In case you missed it, Jorge Lorenzo has signed with Ducati Corse for the 2017 and 2018 MotoGP World Championship seasons; but if you did miss that announcement, then the news that Yamaha Motor Racing boss Lin Jarvis will be at Thursday’s pre-event press conference at Jerez should finally convince you.
It is not so much that team bosses never appear in pre-event press conferences, but rather that such appearances are vanishingly rare, and often momentous. If Jarvis is not there to discuss Lorenzo’s move to Ducati, then something has gone very awry indeed.
We have been here before, of course. When Valentino Rossi finally announced he would be moving to Ducati in 2010, a similar procedure was adopted. So taking account of the lessons from that move, and of Rossi’s return to Yamaha, let us gaze into our crystal ball and see what we can expect for the upcoming days.
Blast from the Past
On Thursday, Jorge Lorenzo and Lin Jarvis will both appear at the press conference. Lorenzo will speak only in the vaguest terms, uttering platitudes along the line of seeking fresh challenges and new chapters in his career. Any difficult questions will be fielded by Lin Jarvis.
This is good for Yamaha, but bad for journalists, as Jarvis is the consummate politician. The Yamaha boss will deflect any harsh questioning, though it will not stop us trying.
Jarvis will heap praise on Lorenzo, thank him for all he has done for Yamaha, and avoid questions about whether the way Yamaha management handled the aftermath of Sepang is directly responsible for Lorenzo’s departure.
Later that day – or possibly on Friday – Ducati will also hold a press conference, in which Corse boss Gigi Dall’Igna, and probably Ducati CEO Claudio Domenicali will talk about why they signed Lorenzo.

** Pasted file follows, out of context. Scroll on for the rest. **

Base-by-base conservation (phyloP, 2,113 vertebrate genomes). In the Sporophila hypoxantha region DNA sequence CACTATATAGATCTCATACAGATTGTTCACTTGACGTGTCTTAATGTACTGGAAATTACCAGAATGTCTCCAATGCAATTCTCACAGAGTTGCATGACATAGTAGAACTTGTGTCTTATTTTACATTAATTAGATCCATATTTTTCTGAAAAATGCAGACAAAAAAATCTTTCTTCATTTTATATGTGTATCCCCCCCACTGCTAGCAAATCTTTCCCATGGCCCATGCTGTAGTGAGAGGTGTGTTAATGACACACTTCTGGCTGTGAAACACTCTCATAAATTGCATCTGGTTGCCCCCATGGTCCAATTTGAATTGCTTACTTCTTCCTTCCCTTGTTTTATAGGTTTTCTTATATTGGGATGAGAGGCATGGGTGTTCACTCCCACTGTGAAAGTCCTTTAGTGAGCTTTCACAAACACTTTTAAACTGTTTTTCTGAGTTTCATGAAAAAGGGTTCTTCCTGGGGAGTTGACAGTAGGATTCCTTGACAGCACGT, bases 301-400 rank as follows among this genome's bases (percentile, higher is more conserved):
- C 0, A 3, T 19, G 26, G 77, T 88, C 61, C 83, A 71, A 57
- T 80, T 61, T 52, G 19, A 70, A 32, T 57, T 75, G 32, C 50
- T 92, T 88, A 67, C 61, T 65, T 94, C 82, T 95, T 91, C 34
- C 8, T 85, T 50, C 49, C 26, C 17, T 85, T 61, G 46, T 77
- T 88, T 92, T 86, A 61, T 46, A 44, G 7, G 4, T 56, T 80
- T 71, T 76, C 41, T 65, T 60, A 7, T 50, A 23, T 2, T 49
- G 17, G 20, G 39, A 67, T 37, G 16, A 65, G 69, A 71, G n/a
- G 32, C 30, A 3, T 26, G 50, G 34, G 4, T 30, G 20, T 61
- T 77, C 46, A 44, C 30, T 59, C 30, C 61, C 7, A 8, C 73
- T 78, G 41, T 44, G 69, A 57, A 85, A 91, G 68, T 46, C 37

Both Yamaha and Ducati management will carefully avoid questions over who is to take the second seat at both factory teams.
What does it mean for the remainder of the season? It seems almost certain that Lorenzo will be allowed to test the Ducati at Valencia, after the final race of the 2016 season.
Jarvis is unlikely to confirm that Yamaha will allow Lorenzo to test just yet, however, as they need to have something to ensure Lorenzo toes the Yamaha line for the rest of the season.
Will Yamaha withdraw support for Lorenzo during the 2016 season? That seems unlikely, especially as Lorenzo will be in the running for the championship throughout the year.
A title for Lorenzo is a title for Yamaha, and an opportunity to rub Lorenzo’s nose in it next season, should the Spaniard struggle on the Ducati. Why pass up a chance to point out what Lorenzo could have had, had he stayed?
Lorenzo’s decision will have some consequences for this season, however. Though Lorenzo will get the same upgrades as Valentino Rossi for the rest of the season, he will no longer be testing parts for the 2017 bike.
That means he will test at Jerez and Barcelona, but probably not at Brno, nor at any private tests Yamaha hold later this year. Rossi will now more emphatically lead the development direction, however, with Lorenzo’s input being listened to, but not acted on as much.
The Truth is Out There
Jorge Lorenzo’s real motives for leaving Yamaha will have to wait until January 1st, 2017. His Yamaha contract expires on December 31st of this year, and he is not truly free to speak until then.
Although “free to speak” is a relative term: Ducati imposes severe penalties on riders who go off message, and criticize the bike or the organization, with fines in the tens of thousands of euros.
On January 1st, an interview will appear somewhere, on a media outlet Lorenzo considers favorable to him. The most likely candidate is Spanish TV, though given the sensitivities involved, it may not be with Movistar.
Their role as title sponsor of the factory Yamaha team will be a factor there. One of the two big Spanish magazines will vie for Lorenzo’s favor at the end of the 2016 season, hoping to be rewarded with what you might call his Yamaha exit interview.